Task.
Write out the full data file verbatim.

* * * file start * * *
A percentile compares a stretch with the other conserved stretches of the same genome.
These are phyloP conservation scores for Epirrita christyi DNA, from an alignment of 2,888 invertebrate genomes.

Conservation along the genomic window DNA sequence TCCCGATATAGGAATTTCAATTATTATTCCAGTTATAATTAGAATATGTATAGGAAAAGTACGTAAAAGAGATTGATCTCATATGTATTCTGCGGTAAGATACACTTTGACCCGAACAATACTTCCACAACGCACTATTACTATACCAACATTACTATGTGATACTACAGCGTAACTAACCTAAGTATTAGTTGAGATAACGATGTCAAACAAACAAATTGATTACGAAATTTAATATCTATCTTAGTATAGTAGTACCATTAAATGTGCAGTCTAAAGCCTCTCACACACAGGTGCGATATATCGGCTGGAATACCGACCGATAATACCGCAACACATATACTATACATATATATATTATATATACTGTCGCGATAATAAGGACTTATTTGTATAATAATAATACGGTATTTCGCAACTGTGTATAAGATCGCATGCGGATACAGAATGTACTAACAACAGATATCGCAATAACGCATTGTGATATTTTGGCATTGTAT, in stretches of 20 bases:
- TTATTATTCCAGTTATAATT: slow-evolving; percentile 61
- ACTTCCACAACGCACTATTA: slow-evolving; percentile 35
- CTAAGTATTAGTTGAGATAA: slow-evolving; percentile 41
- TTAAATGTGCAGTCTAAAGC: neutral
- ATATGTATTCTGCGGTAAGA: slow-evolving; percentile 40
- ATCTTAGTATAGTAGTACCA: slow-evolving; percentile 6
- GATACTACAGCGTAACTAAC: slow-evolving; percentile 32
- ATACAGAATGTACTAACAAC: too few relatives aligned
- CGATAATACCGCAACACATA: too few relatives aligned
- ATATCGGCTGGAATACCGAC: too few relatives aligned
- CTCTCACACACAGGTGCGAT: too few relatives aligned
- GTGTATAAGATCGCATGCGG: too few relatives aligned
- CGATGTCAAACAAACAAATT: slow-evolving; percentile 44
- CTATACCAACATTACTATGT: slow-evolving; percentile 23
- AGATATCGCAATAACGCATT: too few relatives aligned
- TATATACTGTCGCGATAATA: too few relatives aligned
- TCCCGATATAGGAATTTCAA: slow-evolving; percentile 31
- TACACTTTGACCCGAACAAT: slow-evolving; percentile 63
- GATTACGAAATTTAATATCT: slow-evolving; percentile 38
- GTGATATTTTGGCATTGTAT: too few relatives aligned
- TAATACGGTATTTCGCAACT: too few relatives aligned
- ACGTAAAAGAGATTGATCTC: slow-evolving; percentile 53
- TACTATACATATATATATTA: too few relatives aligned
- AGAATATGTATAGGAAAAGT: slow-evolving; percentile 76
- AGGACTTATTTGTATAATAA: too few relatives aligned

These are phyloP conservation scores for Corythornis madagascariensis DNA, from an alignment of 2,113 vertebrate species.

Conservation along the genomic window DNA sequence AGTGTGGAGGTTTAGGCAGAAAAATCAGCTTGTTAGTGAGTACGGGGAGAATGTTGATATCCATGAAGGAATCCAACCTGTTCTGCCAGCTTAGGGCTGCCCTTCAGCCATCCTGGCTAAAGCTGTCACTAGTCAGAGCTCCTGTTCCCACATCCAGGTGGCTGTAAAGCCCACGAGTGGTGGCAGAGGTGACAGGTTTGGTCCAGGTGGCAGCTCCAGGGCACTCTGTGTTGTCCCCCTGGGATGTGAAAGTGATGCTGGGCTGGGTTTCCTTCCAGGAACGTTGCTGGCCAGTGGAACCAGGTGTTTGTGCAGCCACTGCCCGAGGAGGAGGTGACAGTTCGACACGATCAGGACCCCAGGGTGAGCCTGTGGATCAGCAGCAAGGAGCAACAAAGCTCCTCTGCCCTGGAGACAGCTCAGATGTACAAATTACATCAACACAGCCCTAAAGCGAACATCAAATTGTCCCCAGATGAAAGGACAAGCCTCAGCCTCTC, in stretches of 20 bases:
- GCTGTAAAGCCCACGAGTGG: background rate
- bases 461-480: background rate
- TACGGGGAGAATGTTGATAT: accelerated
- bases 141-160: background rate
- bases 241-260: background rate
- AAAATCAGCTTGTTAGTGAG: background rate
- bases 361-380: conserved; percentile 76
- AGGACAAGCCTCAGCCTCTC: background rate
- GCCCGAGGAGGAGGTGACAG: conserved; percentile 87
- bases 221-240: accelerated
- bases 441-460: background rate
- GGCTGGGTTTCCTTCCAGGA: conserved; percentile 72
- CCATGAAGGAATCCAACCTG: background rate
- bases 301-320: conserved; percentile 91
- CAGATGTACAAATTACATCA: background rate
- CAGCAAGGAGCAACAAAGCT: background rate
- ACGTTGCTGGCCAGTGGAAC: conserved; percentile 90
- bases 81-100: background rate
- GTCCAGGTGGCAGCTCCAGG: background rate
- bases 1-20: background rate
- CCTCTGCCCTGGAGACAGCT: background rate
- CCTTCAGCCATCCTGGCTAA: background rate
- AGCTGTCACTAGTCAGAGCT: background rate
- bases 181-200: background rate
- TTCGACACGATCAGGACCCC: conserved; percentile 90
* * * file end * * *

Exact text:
A percentile compares a stretch with the other conserved stretches of the same genome.
These are phyloP conservation scores for Epirrita christyi DNA, from an alignment of 2,888 invertebrate genomes.

Conservation along the genomic window DNA sequence TCCCGATATAGGAATTTCAATTATTATTCCAGTTATAATTAGAATATGTATAGGAAAAGTACGTAAAAGAGATTGATCTCATATGTATTCTGCGGTAAGATACACTTTGACCCGAACAATACTTCCACAACGCACTATTACTATACCAACATTACTATGTGATACTACAGCGTAACTAACCTAAGTATTAGTTGAGATAACGATGTCAAACAAACAAATTGATTACGAAATTTAATATCTATCTTAGTATAGTAGTACCATTAAATGTGCAGTCTAAAGCCTCTCACACACAGGTGCGATATATCGGCTGGAATACCGACCGATAATACCGCAACACATATACTATACATATATATATTATATATACTGTCGCGATAATAAGGACTTATTTGTATAATAATAATACGGTATTTCGCAACTGTGTATAAGATCGCATGCGGATACAGAATGTACTAACAACAGATATCGCAATAACGCATTGTGATATTTTGGCATTGTAT, in stretches of 20 bases:
- TTATTATTCCAGTTATAATT: slow-evolving; percentile 61
- ACTTCCACAACGCACTATTA: slow-evolving; percentile 35
- CTAAGTATTAGTTGAGATAA: slow-evolving; percentile 41
- TTAAATGTGCAGTCTAAAGC: neutral
- ATATGTATTCTGCGGTAAGA: slow-evolving; percentile 40
- ATCTTAGTATAGTAGTACCA: slow-evolving; percentile 6
- GATACTACAGCGTAACTAAC: slow-evolving; percentile 32
- ATACAGAATGTACTAACAAC: too few relatives aligned
- CGATAATACCGCAACACATA: too few relatives aligned
- ATATCGGCTGGAATACCGAC: too few relatives aligned
- CTCTCACACACAGGTGCGAT: too few relatives aligned
- GTGTATAAGATCGCATGCGG: too few relatives aligned
- CGATGTCAAACAAACAAATT: slow-evolving; percentile 44
- CTATACCAACATTACTATGT: slow-evolving; percentile 23
- AGATATCGCAATAACGCATT: too few relatives aligned
- TATATACTGTCGCGATAATA: too few relatives aligned
- TCCCGATATAGGAATTTCAA: slow-evolving; percentile 31
- TACACTTTGACCCGAACAAT: slow-evolving; percentile 63
- GATTACGAAATTTAATATCT: slow-evolving; percentile 38
- GTGATATTTTGGCATTGTAT: too few relatives aligned
- TAATACGGTATTTCGCAACT: too few relatives aligned
- ACGTAAAAGAGATTGATCTC: slow-evolving; percentile 53
- TACTATACATATATATATTA: too few relatives aligned
- AGAATATGTATAGGAAAAGT: slow-evolving; percentile 76
- AGGACTTATTTGTATAATAA: too few relatives aligned

These are phyloP conservation scores for Corythornis madagascariensis DNA, from an alignment of 2,113 vertebrate species.

Conservation along the genomic window DNA sequence AGTGTGGAGGTTTAGGCAGAAAAATCAGCTTGTTAGTGAGTACGGGGAGAATGTTGATATCCATGAAGGAATCCAACCTGTTCTGCCAGCTTAGGGCTGCCCTTCAGCCATCCTGGCTAAAGCTGTCACTAGTCAGAGCTCCTGTTCCCACATCCAGGTGGCTGTAAAGCCCACGAGTGGTGGCAGAGGTGACAGGTTTGGTCCAGGTGGCAGCTCCAGGGCACTCTGTGTTGTCCCCCTGGGATGTGAAAGTGATGCTGGGCTGGGTTTCCTTCCAGGAACGTTGCTGGCCAGTGGAACCAGGTGTTTGTGCAGCCACTGCCCGAGGAGGAGGTGACAGTTCGACACGATCAGGACCCCAGGGTGAGCCTGTGGATCAGCAGCAAGGAGCAACAAAGCTCCTCTGCCCTGGAGACAGCTCAGATGTACAAATTACATCAACACAGCCCTAAAGCGAACATCAAATTGTCCCCAGATGAAAGGACAAGCCTCAGCCTCTC, in stretches of 20 bases:
- GCTGTAAAGCCCACGAGTGG: background rate
- bases 461-480: background rate
- TACGGGGAGAATGTTGATAT: accelerated
- bases 141-160: background rate
- bases 241-260: background rate
- AAAATCAGCTTGTTAGTGAG: background rate
- bases 361-380: conserved; percentile 76
- AGGACAAGCCTCAGCCTCTC: background rate
- GCCCGAGGAGGAGGTGACAG: conserved; percentile 87
- bases 221-240: accelerated
- bases 441-460: background rate
- GGCTGGGTTTCCTTCCAGGA: conserved; percentile 72
- CCATGAAGGAATCCAACCTG: background rate
- bases 301-320: conserved; percentile 91
- CAGATGTACAAATTACATCA: background rate
- CAGCAAGGAGCAACAAAGCT: background rate
- ACGTTGCTGGCCAGTGGAAC: conserved; percentile 90
- bases 81-100: background rate
- GTCCAGGTGGCAGCTCCAGG: background rate
- bases 1-20: background rate
- CCTCTGCCCTGGAGACAGCT: background rate
- CCTTCAGCCATCCTGGCTAA: background rate
- AGCTGTCACTAGTCAGAGCT: background rate
- bases 181-200: background rate
- TTCGACACGATCAGGACCCC: conserved; percentile 90